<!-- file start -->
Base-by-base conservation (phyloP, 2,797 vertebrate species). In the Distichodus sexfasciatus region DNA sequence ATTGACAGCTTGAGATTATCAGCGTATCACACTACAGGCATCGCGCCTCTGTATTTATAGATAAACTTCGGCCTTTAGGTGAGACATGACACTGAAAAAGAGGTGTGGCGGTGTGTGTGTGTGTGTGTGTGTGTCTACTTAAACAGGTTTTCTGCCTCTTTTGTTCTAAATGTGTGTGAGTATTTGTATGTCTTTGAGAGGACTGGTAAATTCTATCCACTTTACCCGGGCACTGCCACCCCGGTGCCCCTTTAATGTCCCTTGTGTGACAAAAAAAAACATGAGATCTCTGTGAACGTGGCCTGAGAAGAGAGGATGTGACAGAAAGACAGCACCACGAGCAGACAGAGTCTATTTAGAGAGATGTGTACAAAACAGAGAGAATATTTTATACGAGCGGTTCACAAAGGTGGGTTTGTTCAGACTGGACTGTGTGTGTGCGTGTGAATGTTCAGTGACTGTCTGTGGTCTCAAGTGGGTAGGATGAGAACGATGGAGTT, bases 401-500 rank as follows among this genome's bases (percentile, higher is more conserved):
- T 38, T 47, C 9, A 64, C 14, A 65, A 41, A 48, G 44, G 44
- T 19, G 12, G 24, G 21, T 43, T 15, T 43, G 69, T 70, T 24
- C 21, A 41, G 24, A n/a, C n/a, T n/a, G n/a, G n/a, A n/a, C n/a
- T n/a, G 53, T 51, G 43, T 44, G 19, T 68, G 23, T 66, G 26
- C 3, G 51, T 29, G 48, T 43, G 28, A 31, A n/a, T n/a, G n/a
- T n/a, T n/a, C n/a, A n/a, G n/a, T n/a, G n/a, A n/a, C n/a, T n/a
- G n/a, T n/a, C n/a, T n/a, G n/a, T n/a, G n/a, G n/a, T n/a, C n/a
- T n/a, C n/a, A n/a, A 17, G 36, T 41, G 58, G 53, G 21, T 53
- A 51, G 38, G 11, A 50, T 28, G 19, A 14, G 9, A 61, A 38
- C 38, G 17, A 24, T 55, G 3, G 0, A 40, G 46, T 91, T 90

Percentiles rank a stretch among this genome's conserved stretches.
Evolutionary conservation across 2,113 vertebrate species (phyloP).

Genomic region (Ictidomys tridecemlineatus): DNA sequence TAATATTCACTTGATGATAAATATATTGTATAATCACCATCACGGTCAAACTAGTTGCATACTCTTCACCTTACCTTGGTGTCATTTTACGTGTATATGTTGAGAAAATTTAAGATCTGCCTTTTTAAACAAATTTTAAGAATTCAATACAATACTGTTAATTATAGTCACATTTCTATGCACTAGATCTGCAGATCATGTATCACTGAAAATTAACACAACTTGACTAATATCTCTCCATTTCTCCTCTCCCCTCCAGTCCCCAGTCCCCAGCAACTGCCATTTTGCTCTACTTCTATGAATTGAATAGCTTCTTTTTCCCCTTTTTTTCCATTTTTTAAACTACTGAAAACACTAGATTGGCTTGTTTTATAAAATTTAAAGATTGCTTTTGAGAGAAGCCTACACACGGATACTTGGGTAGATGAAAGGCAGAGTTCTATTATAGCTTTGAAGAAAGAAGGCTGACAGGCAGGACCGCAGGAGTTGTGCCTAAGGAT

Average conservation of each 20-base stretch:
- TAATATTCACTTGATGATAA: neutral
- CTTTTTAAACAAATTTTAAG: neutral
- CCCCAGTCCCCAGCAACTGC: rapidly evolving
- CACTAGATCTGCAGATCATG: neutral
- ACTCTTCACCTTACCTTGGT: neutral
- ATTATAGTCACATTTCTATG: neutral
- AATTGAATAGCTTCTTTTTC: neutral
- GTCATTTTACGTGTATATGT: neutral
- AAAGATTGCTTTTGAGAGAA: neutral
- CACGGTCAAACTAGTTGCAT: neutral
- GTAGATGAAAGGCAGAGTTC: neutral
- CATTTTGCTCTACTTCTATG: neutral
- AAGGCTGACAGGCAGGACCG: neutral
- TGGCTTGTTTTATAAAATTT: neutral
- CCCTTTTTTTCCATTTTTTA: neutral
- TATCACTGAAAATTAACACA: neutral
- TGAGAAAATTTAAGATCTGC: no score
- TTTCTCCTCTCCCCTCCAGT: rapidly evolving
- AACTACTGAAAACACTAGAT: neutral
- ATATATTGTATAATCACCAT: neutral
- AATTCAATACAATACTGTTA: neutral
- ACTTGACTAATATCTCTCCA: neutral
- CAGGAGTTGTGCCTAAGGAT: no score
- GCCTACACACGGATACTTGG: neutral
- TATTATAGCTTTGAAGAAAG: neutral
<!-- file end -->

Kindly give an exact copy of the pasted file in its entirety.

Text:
Base-by-base conservation (phyloP, 2,797 vertebrate species). In the Distichodus sexfasciatus region DNA sequence ATTGACAGCTTGAGATTATCAGCGTATCACACTACAGGCATCGCGCCTCTGTATTTATAGATAAACTTCGGCCTTTAGGTGAGACATGACACTGAAAAAGAGGTGTGGCGGTGTGTGTGTGTGTGTGTGTGTGTCTACTTAAACAGGTTTTCTGCCTCTTTTGTTCTAAATGTGTGTGAGTATTTGTATGTCTTTGAGAGGACTGGTAAATTCTATCCACTTTACCCGGGCACTGCCACCCCGGTGCCCCTTTAATGTCCCTTGTGTGACAAAAAAAAACATGAGATCTCTGTGAACGTGGCCTGAGAAGAGAGGATGTGACAGAAAGACAGCACCACGAGCAGACAGAGTCTATTTAGAGAGATGTGTACAAAACAGAGAGAATATTTTATACGAGCGGTTCACAAAGGTGGGTTTGTTCAGACTGGACTGTGTGTGTGCGTGTGAATGTTCAGTGACTGTCTGTGGTCTCAAGTGGGTAGGATGAGAACGATGGAGTT, bases 401-500 rank as follows among this genome's bases (percentile, higher is more conserved):
- T 38, T 47, C 9, A 64, C 14, A 65, A 41, A 48, G 44, G 44
- T 19, G 12, G 24, G 21, T 43, T 15, T 43, G 69, T 70, T 24
- C 21, A 41, G 24, A n/a, C n/a, T n/a, G n/a, G n/a, A n/a, C n/a
- T n/a, G 53, T 51, G 43, T 44, G 19, T 68, G 23, T 66, G 26
- C 3, G 51, T 29, G 48, T 43, G 28, A 31, A n/a, T n/a, G n/a
- T n/a, T n/a, C n/a, A n/a, G n/a, T n/a, G n/a, A n/a, C n/a, T n/a
- G n/a, T n/a, C n/a, T n/a, G n/a, T n/a, G n/a, G n/a, T n/a, C n/a
- T n/a, C n/a, A n/a, A 17, G 36, T 41, G 58, G 53, G 21, T 53
- A 51, G 38, G 11, A 50, T 28, G 19, A 14, G 9, A 61, A 38
- C 38, G 17, A 24, T 55, G 3, G 0, A 40, G 46, T 91, T 90

Percentiles rank a stretch among this genome's conserved stretches.
Evolutionary conservation across 2,113 vertebrate species (phyloP).

Genomic region (Ictidomys tridecemlineatus): DNA sequence TAATATTCACTTGATGATAAATATATTGTATAATCACCATCACGGTCAAACTAGTTGCATACTCTTCACCTTACCTTGGTGTCATTTTACGTGTATATGTTGAGAAAATTTAAGATCTGCCTTTTTAAACAAATTTTAAGAATTCAATACAATACTGTTAATTATAGTCACATTTCTATGCACTAGATCTGCAGATCATGTATCACTGAAAATTAACACAACTTGACTAATATCTCTCCATTTCTCCTCTCCCCTCCAGTCCCCAGTCCCCAGCAACTGCCATTTTGCTCTACTTCTATGAATTGAATAGCTTCTTTTTCCCCTTTTTTTCCATTTTTTAAACTACTGAAAACACTAGATTGGCTTGTTTTATAAAATTTAAAGATTGCTTTTGAGAGAAGCCTACACACGGATACTTGGGTAGATGAAAGGCAGAGTTCTATTATAGCTTTGAAGAAAGAAGGCTGACAGGCAGGACCGCAGGAGTTGTGCCTAAGGAT

Average conservation of each 20-base stretch:
- TAATATTCACTTGATGATAA: neutral
- CTTTTTAAACAAATTTTAAG: neutral
- CCCCAGTCCCCAGCAACTGC: rapidly evolving
- CACTAGATCTGCAGATCATG: neutral
- ACTCTTCACCTTACCTTGGT: neutral
- ATTATAGTCACATTTCTATG: neutral
- AATTGAATAGCTTCTTTTTC: neutral
- GTCATTTTACGTGTATATGT: neutral
- AAAGATTGCTTTTGAGAGAA: neutral
- CACGGTCAAACTAGTTGCAT: neutral
- GTAGATGAAAGGCAGAGTTC: neutral
- CATTTTGCTCTACTTCTATG: neutral
- AAGGCTGACAGGCAGGACCG: neutral
- TGGCTTGTTTTATAAAATTT: neutral
- CCCTTTTTTTCCATTTTTTA: neutral
- TATCACTGAAAATTAACACA: neutral
- TGAGAAAATTTAAGATCTGC: no score
- TTTCTCCTCTCCCCTCCAGT: rapidly evolving
- AACTACTGAAAACACTAGAT: neutral
- ATATATTGTATAATCACCAT: neutral
- AATTCAATACAATACTGTTA: neutral
- ACTTGACTAATATCTCTCCA: neutral
- CAGGAGTTGTGCCTAAGGAT: no score
- GCCTACACACGGATACTTGG: neutral
- TATTATAGCTTTGAAGAAAG: neutral